Studio Practice 3301 Year 3

Studio Practice 3301 – Week 7 – Crit

My Exhibition Space for my Crit

my opinion on the crit

Feedback from my peers from the feedback sheets:

Descriptions of my work – paint on board, goats in pens, vibrant colour choice, textured scratched layers, varied size, small scale animal portraits, abstracted colour, cages in relation to ethics?, acrylic, animal portraits on wood, five boards bunched together, various sizes, some small farm animals in cages, one is an unrealistic colour to the others, not much space around the animals, varying sizes of mdf of farm animals but some in unusual colours – particularly the largest piece, all animals behind fences, theme is animals/farm animals, trapped, enclosed

Relating work to other things – research into Francs Marc for brightly coloured theme, research into Henry Moore and his focus on sheep in fields

Questions/thoughts about the work – why the choices of colour? Does this work relate to farming ethics? The emphasis of the bars of the cage/enclosure brings ethics to mind (especially the central painting), would make sense with the theme and lots of small paintings grouped together. Are the fences important in the portraits? Makes you think about animal welfare – meat and dairy industry. Why are some colours bright/saturated and some are more realistic? I like the irregular arrangement of pieces with the size. Interesting idea of lines throughout the paintings. Cages, colour palettes.

Verbal feedback from peers and tutors during discussion:

  • Small scale animal portraits – acrylic on board
  • Focusing on colour and subject matter as you see it – high relation to ethics – particularly in central painting with the bars
  • High sense of “confined” – animals are confined in their enclosures, confined by scale of board too
  • Raising ethical questions of farming and animal agriculture
  • Interesting choices of colours, three are very realistic and the others a lot more unrealistic
  • Goats are funny animals with demonic eyes, adds humour to the work, silly animals
  • Abstracted colours have different outcomes but the theme remains the same, uses of colour could make the subject less serious – could represent how a lot of people don’t take it seriously, see it as a joke as if it doesn’t exist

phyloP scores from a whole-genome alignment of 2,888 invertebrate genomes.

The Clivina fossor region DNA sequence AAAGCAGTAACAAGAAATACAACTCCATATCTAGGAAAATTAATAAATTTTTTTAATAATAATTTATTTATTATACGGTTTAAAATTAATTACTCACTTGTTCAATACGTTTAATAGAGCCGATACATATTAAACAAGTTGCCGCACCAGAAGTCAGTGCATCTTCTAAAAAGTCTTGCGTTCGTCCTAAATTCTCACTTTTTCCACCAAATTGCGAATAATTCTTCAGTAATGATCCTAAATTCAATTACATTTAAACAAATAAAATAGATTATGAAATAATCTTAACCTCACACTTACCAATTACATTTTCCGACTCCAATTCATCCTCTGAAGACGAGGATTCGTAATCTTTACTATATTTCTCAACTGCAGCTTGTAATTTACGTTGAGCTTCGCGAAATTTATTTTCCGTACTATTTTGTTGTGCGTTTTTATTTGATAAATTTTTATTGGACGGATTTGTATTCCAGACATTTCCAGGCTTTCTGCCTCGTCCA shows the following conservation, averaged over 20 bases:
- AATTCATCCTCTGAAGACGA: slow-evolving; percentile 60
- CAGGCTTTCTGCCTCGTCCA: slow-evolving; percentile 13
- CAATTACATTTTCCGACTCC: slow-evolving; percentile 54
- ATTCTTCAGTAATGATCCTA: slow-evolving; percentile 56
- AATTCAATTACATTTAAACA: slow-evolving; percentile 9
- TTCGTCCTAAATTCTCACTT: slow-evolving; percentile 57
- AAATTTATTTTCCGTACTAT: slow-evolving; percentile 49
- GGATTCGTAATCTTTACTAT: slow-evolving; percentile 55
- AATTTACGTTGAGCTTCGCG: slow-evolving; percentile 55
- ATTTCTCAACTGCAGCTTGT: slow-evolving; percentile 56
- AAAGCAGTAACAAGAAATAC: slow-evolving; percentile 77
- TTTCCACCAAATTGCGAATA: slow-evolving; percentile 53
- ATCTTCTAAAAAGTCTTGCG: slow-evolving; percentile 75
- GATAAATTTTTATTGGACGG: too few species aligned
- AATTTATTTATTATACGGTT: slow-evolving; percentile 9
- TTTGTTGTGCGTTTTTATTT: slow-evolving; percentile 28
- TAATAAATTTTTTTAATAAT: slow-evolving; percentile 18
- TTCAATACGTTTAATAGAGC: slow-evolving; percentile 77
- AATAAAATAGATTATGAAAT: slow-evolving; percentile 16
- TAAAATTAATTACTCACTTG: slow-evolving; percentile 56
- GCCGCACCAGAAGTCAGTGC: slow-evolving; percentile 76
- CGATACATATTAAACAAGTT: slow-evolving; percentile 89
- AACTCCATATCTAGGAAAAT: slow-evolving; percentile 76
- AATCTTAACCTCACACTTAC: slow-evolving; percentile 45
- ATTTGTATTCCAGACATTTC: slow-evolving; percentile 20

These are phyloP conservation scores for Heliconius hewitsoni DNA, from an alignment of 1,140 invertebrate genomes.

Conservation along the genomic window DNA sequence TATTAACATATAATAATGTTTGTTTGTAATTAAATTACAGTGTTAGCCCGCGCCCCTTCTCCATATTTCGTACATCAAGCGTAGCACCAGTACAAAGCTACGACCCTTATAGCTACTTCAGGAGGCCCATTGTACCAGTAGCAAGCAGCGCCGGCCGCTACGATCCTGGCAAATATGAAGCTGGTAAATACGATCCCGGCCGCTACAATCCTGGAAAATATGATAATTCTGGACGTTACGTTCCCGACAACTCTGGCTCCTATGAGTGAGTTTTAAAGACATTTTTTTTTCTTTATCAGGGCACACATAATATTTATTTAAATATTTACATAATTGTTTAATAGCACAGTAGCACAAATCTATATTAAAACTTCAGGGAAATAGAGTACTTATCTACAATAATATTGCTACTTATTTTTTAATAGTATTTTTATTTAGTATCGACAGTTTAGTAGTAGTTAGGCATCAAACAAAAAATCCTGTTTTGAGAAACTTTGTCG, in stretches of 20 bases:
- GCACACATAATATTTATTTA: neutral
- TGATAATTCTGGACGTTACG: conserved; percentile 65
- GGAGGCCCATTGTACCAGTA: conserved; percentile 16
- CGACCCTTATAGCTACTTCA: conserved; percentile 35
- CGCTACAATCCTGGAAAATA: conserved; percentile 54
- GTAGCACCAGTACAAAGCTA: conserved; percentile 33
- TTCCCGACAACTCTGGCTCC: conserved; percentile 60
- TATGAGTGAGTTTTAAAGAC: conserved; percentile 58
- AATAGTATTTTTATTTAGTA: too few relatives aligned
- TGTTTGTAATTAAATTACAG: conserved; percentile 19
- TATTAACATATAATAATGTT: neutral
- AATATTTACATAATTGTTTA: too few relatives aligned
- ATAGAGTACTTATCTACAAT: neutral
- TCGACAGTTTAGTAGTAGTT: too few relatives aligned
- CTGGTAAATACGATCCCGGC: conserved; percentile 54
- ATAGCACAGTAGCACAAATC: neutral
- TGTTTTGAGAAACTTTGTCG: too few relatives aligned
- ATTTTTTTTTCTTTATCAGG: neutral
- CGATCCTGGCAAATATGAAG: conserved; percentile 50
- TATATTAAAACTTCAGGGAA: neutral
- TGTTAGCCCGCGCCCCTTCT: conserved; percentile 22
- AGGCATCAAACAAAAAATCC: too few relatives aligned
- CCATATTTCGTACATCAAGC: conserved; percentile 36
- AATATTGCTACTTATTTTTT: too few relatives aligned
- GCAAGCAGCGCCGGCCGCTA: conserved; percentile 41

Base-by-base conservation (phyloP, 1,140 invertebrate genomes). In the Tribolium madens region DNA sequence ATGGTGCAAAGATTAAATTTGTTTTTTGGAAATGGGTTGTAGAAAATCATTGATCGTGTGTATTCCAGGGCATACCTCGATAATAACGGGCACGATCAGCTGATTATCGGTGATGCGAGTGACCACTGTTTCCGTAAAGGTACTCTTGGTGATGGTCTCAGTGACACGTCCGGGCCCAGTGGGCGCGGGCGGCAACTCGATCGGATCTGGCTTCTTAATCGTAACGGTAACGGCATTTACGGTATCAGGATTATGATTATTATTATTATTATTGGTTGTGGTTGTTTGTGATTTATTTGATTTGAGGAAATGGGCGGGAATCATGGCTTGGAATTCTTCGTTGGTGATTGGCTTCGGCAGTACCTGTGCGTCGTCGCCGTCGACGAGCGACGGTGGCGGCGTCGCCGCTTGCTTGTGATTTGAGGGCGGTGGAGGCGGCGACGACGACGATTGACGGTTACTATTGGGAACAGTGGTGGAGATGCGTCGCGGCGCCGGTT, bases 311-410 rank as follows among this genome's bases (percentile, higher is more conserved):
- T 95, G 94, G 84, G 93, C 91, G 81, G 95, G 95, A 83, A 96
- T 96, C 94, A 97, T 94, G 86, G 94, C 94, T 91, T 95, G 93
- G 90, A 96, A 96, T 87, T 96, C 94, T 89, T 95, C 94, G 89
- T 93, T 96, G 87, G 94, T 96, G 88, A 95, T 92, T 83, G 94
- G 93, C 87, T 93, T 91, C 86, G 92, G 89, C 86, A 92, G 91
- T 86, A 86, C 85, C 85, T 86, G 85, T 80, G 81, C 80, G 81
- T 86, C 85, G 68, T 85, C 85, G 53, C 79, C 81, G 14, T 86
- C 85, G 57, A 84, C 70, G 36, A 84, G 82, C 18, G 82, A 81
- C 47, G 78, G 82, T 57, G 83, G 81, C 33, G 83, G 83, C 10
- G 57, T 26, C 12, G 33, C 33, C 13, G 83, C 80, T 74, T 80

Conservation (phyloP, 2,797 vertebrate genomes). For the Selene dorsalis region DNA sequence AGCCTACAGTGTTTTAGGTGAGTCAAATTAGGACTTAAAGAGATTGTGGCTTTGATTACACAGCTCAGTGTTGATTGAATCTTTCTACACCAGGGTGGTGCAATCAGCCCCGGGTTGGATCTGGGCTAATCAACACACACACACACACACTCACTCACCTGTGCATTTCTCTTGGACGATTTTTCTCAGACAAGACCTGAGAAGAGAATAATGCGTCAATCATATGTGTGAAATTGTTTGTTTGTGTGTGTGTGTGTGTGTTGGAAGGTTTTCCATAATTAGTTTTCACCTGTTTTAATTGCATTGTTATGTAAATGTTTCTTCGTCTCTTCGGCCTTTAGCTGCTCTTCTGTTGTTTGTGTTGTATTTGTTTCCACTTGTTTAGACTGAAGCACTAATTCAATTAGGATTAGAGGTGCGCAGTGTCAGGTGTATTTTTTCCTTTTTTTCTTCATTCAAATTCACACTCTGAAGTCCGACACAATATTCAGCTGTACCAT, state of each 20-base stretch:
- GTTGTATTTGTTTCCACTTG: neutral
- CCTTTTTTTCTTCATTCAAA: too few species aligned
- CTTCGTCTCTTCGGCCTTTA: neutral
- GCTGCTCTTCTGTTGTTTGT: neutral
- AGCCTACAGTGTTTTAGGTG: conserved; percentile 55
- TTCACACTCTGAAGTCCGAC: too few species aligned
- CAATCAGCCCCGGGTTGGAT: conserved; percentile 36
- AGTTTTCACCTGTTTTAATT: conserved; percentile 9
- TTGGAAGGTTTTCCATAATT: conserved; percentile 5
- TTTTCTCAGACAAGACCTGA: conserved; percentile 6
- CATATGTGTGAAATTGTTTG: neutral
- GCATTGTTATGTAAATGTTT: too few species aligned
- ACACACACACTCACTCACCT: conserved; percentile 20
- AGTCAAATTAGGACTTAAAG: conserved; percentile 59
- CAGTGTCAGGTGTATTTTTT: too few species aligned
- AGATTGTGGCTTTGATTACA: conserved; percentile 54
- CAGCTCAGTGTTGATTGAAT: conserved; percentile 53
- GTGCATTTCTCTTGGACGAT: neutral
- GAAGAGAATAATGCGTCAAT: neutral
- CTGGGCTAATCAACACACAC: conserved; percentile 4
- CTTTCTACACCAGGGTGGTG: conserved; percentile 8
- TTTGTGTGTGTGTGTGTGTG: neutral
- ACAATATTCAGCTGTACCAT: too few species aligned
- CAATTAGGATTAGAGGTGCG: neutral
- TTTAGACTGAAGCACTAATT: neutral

• Sheep and goats are often tagged with randomised colours by farmers, could make that a link in my work
  • Humour incorporated with serious topics to portray the irony
  • Experiment with scale
  • The uses of bright colours make the purple goat more animated
  • Try to do a lot more variations of the paintings – stick with small scale but generate a lot of paintings at once (consider printmaking techniques to create a lot of prints at once), flock of paintings, incorporate different goats with the same confined/trapped ideas
  • Goats have more markings than sheep, a flock of sheep in a field would look the same so see the animals as individuals grouped together in a flock of paintings
  • Henry Moore sheep paintings research
  • Farm animals are cute, not celebrated though and deemed as unimportant animals which a large amount of the population eats
  • Goats feature in films during demonic sacrifices, spiritual meanings
  • Do more singular paintings to create a herd of goats
  • Uses of the same greens in different paintings make them seem linked – same field/grass/farm/location
  • The barbed wire in the central painting crates more of a menacing look, isolated and kept alone. Isolation key part of paintings
  • The use of an unnatural green makes the environments they are in look bad, adds to trapped in enclosure idea. The use of vibrant colour is a distraction, more fences = more senses of captivity
  • Goats are looking at the audience with varying expressions. Asking for help? Looking at audience as if we are the ones in cages. On their hind legs to see if we have food. Friendly and domesticated animals. Goats look like and act like puppies, not dogs but another odd thing
  • Andy Warhol research – serial cows imagery.

Leave a Reply

Your email address will not be published. Required fields are marked *